Without justice for victims there is no love for victims; without mercy for perpetrators there is no love for perpetrators. This is the paradox we struggle with as a community of believers, and we must trust God to know when justice or mercy is called for. Until we reach the time of divine judgment, we as a group are to do our best to act as a group and not as vigilantes, while at the same time not failing to participate in our individual duty to be vigilant against any sin among us and confront it. We cannot take the easy way out and refuse to judge at all, or we show no love toward victims or the honor of Christ and His holiness. Neither can we fail to distinguish between temporary setbacks with sin and a rebellious indulgence in sin, thus hypocritically condemning without mercy other people’s human frailty.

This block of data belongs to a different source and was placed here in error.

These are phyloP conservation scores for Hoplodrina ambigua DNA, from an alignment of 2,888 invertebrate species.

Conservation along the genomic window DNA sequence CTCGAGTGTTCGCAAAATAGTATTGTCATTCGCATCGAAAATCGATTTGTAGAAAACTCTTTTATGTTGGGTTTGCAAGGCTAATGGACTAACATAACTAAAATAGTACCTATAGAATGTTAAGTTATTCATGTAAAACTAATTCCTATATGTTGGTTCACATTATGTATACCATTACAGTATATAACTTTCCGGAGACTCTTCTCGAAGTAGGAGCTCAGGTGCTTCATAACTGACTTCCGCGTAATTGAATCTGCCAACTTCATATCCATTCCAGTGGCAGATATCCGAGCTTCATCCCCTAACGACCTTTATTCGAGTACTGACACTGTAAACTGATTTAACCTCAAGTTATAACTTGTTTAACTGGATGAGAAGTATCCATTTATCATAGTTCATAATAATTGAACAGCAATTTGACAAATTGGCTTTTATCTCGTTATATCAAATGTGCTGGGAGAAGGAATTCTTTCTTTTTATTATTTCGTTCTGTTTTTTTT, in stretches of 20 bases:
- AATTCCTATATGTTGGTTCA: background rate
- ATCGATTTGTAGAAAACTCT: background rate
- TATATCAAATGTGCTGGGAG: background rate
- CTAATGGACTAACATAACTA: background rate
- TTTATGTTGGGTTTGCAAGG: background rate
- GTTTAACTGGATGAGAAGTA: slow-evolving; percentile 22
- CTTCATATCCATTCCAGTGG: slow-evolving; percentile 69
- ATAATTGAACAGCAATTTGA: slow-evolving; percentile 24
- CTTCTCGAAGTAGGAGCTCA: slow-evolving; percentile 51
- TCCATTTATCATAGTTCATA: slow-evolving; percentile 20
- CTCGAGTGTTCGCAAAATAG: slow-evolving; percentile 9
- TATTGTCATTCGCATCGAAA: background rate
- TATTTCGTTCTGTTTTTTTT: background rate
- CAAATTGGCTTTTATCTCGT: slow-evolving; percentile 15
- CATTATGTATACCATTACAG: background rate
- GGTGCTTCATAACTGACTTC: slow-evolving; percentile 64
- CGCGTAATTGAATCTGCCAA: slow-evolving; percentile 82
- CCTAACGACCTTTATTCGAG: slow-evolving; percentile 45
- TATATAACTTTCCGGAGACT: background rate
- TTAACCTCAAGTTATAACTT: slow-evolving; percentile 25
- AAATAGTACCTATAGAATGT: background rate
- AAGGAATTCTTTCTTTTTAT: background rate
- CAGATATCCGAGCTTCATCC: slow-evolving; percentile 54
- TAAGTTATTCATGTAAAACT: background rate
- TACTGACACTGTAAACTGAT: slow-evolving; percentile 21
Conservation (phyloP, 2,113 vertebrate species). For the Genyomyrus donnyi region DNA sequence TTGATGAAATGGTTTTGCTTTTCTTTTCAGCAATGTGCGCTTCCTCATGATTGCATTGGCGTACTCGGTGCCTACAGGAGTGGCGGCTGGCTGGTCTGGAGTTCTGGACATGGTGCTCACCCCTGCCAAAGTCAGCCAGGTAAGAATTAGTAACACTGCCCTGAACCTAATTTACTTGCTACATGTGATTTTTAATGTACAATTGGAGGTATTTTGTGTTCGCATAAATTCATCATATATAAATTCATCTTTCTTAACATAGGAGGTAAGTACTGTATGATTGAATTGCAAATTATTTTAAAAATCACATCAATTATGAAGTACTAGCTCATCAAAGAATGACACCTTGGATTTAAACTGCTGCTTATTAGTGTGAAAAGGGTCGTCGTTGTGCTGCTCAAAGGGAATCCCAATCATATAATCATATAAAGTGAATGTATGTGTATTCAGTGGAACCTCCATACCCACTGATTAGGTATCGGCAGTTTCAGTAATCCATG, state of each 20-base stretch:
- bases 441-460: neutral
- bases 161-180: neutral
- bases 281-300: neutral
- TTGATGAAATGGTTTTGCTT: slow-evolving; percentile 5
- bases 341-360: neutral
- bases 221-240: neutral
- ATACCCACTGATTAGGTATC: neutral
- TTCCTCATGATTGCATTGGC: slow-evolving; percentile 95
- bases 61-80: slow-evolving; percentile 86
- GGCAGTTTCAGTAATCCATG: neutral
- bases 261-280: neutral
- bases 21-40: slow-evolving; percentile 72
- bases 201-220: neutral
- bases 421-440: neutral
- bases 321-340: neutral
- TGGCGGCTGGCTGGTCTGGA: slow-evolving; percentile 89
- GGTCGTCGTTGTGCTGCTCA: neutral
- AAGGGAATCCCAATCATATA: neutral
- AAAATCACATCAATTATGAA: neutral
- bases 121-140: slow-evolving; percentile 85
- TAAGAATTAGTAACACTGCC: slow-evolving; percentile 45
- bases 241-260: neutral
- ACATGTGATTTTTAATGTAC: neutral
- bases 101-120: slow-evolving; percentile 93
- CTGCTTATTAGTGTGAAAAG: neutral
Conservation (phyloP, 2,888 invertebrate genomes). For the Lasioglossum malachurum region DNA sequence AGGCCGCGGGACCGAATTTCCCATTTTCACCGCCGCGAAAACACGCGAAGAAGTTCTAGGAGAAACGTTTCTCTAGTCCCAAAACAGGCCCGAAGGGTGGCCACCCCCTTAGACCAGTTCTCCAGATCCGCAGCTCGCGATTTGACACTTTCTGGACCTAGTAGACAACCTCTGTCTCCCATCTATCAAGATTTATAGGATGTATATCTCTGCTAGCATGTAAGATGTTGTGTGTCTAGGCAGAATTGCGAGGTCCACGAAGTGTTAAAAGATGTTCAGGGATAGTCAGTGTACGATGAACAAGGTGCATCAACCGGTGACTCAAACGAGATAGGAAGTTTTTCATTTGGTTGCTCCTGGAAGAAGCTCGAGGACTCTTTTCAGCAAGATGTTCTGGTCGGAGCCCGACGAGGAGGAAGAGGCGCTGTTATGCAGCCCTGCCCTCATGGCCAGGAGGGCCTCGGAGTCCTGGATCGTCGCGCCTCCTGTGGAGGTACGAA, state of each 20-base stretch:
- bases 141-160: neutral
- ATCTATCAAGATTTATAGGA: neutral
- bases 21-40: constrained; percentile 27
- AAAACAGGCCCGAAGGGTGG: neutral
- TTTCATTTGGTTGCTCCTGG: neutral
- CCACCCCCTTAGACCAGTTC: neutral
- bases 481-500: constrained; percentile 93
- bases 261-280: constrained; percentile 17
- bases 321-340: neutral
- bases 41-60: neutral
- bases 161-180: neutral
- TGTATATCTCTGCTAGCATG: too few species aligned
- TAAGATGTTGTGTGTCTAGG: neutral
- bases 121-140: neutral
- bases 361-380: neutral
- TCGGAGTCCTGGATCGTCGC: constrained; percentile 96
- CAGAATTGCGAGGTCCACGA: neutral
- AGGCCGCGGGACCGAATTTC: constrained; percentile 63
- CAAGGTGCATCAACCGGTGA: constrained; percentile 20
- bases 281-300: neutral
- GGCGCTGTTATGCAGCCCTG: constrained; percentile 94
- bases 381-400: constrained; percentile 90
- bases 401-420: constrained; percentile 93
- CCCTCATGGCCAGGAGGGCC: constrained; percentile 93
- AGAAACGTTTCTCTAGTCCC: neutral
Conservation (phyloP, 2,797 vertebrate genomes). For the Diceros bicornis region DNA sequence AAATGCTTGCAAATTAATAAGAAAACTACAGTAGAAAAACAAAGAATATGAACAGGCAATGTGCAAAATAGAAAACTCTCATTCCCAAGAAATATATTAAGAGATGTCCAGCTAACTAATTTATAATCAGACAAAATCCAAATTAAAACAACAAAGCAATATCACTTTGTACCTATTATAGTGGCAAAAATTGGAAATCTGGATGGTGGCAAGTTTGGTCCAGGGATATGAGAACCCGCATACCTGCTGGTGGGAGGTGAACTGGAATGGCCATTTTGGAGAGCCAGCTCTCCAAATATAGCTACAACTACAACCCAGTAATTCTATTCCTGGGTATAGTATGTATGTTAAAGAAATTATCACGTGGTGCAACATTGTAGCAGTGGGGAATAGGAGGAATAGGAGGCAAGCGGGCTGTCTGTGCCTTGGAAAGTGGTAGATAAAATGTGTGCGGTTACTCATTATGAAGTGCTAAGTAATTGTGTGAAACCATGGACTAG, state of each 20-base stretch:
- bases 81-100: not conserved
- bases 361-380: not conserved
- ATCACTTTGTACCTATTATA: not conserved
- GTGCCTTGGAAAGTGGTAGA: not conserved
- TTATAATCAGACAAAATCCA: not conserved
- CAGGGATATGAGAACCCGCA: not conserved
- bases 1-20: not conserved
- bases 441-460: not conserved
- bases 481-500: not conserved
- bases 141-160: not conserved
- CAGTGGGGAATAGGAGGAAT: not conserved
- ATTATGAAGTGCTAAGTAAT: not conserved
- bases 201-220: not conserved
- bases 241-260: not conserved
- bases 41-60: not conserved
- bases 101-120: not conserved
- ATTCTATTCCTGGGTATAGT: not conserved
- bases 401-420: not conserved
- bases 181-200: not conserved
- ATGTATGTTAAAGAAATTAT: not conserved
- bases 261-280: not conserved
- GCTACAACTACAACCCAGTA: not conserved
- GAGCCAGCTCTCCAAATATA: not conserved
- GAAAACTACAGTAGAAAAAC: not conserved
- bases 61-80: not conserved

Discernment is required to walk this narrow road, and it isn’t easy. We must know the scriptures in order to gain the wisdom needed to make those tough decisions, and to humbly consider the wisdom of others as well. But though we will never perfectly walk that line, we can trust God to settle all the scores; He will forgive all who are truly broken and repentant of their sin, while also paying back with interest the victims of injustice. We are taking the test here and now, but the time is fast approaching to “hand in the papers to be graded”.

The message to perpetrators: you will be caught and face the penalty:

2 Cor. 5:10-- For we must all appear before the judgment seat of Christ, that everyone may receive what is due them for the things done while in the body, whether good or bad.

The message to victims: you will be avenged:

Rev. 6:10-- How long, Sovereign Lord, holy and true, until you judge the inhabitants of the earth and avenge our blood?

Psm 106:3-- “Blessed are those who maintain justice, who constantly do what is right.”

Posted 2011-08-02 under justice, vengeance, forgiveness